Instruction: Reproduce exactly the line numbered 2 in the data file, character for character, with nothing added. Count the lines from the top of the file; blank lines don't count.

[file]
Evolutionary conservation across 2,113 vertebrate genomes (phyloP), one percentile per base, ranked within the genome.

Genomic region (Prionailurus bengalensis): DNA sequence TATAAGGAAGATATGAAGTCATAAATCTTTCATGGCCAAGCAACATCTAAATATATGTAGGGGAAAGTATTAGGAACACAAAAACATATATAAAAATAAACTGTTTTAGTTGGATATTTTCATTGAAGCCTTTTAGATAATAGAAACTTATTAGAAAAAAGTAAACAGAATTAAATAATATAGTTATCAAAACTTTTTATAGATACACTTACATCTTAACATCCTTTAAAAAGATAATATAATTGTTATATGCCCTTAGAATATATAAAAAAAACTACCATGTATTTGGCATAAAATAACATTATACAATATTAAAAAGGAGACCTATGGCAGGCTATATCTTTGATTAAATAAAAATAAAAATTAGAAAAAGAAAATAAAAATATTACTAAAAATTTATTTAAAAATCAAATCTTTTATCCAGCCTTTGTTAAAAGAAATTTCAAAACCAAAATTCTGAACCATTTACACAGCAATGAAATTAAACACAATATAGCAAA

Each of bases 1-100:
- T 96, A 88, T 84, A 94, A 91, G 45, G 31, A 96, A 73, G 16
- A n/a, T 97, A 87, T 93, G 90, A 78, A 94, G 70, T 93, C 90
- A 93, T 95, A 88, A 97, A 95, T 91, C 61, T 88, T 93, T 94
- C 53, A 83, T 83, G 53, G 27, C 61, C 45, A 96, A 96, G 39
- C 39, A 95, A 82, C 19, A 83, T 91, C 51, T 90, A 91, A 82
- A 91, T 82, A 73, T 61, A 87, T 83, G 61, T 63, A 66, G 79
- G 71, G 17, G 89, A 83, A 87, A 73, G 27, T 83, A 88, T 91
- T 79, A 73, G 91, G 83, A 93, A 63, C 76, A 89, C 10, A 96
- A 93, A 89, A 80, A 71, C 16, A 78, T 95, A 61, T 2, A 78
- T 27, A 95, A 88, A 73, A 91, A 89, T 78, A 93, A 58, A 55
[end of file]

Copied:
Genomic region (Prionailurus bengalensis): DNA sequence TATAAGGAAGATATGAAGTCATAAATCTTTCATGGCCAAGCAACATCTAAATATATGTAGGGGAAAGTATTAGGAACACAAAAACATATATAAAAATAAACTGTTTTAGTTGGATATTTTCATTGAAGCCTTTTAGATAATAGAAACTTATTAGAAAAAAGTAAACAGAATTAAATAATATAGTTATCAAAACTTTTTATAGATACACTTACATCTTAACATCCTTTAAAAAGATAATATAATTGTTATATGCCCTTAGAATATATAAAAAAAACTACCATGTATTTGGCATAAAATAACATTATACAATATTAAAAAGGAGACCTATGGCAGGCTATATCTTTGATTAAATAAAAATAAAAATTAGAAAAAGAAAATAAAAATATTACTAAAAATTTATTTAAAAATCAAATCTTTTATCCAGCCTTTGTTAAAAGAAATTTCAAAACCAAAATTCTGAACCATTTACACAGCAATGAAATTAAACACAATATAGCAAA